Governor of the Bank of Japan Haruhiko Kuroda has cast doubts on bitcoin's future as a currency.
"Without safety or stability in its value, there would be no demand. In that sense, it cannot be a currency," he told reporters after a central bank policy meeting.
The central bank chief's mention of stability also indicates that the perceived volatility of bitcoin is an issue of concern.
Mt. Gox shock
When the oldest and biggest bitcoin exchange of them all, Mt. Gox imploded in spectacular fashion in late February, citing the loss by theft of 750,000 of its customers’ bitcoins, it took the nation by surprise.
The institutions of government had seemingly little knowledge of bitcoin and how to deal with the bitcoin business that had brought such unwelcome attention to the country's capital.
Further, consideration caused Japan’s senior regulators to call for international regulation on bitcoin, with the Senior Vice Finance Minister Jiro Aichi stating: “If we regulate [bitcoin], international collaboration would be necessary” to prevent criminals from exploiting loopholes or weak points in international law.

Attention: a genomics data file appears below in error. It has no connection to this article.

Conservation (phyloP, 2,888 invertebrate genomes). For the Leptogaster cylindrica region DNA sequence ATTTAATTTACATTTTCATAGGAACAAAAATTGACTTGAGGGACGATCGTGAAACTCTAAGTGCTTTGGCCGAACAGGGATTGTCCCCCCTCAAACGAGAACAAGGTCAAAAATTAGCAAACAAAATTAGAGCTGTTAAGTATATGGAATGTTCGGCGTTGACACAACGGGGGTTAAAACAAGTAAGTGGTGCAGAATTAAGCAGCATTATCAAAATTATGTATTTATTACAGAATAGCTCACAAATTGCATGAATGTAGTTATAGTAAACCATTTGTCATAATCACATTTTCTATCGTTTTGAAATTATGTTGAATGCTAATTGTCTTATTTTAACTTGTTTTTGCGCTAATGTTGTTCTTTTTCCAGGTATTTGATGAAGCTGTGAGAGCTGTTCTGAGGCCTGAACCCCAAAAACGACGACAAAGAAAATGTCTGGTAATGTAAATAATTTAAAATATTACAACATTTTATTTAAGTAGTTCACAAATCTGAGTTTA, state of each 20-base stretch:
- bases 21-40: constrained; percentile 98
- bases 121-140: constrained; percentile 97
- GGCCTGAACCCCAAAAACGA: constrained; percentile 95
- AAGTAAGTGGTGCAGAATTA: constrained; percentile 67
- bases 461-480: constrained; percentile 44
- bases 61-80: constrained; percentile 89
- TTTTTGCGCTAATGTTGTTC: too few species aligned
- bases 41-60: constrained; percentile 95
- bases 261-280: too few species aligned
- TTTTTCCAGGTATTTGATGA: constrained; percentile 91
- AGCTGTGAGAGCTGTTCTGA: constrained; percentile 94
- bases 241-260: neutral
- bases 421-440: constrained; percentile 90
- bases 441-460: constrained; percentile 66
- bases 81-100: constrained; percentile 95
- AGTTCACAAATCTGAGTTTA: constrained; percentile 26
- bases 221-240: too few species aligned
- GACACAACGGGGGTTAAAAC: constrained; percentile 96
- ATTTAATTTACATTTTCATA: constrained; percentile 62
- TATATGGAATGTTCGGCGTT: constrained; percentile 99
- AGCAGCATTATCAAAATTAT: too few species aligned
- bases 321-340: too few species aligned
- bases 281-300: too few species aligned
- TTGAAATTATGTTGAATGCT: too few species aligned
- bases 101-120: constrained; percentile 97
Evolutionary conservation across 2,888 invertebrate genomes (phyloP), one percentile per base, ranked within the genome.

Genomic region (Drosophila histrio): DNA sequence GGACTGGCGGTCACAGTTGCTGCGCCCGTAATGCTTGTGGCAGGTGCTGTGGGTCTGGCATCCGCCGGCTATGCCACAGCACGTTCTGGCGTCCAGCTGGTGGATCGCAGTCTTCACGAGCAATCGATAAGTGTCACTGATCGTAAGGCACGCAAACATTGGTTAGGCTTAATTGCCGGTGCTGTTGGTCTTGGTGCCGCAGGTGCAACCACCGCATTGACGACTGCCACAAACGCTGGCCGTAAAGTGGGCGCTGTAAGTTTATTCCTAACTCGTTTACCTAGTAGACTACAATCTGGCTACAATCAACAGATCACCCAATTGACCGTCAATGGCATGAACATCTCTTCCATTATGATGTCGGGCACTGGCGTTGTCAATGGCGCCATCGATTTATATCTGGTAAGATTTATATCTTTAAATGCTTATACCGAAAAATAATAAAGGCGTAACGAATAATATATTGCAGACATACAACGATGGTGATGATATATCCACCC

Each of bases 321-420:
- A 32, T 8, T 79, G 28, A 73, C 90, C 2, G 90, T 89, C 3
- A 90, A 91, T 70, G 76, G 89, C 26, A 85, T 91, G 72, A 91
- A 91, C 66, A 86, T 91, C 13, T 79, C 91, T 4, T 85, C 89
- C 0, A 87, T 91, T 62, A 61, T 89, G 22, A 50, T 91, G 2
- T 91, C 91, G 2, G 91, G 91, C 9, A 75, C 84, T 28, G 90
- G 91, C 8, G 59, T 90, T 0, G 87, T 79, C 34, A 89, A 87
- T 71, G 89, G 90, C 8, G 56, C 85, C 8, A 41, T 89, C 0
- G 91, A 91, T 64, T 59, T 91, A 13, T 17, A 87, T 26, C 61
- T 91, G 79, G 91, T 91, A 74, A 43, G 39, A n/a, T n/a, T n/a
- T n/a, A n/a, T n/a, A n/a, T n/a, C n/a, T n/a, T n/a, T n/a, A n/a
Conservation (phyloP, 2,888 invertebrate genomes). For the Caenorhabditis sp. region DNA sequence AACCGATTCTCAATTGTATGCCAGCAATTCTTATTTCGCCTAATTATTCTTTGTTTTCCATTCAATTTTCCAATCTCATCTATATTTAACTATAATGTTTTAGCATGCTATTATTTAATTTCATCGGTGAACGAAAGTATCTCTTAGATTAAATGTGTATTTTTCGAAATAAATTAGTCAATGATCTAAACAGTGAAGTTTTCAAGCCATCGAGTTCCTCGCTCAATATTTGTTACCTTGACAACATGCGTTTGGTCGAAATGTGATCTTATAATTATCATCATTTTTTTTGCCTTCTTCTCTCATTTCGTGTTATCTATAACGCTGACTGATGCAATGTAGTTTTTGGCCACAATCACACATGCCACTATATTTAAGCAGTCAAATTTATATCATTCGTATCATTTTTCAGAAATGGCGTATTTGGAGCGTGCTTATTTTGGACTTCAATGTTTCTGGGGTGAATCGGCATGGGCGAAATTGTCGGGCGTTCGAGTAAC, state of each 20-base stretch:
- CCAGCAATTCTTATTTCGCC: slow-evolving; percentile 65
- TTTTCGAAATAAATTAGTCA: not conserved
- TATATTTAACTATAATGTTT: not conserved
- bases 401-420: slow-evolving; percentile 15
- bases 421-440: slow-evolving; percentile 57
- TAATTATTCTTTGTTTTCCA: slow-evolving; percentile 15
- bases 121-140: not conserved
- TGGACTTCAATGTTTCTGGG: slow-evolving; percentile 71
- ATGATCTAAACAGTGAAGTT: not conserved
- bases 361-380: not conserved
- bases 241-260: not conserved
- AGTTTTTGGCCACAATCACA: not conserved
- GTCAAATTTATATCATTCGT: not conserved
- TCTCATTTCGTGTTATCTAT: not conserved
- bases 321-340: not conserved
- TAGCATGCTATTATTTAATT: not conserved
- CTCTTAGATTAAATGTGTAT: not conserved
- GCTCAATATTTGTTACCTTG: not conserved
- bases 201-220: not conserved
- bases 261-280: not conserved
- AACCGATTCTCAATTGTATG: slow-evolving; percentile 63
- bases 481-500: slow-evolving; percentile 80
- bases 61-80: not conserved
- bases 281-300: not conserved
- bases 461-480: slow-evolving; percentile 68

Later, perhaps feeling the pressure of the international media spotlight over Mt. Gox, the country's ruling party, the Liberal Democratic Party (LDP) – while saying that bitcoin was not a currency – launched an investigative committee into bitcoin, and blocked banks from “brokering bitcoin transactions or opening accounts holding the virtual unit”.
The latest comments from the Bank of Japan head seem a more considered response, although not entirely positive for bitcoin as a whole.
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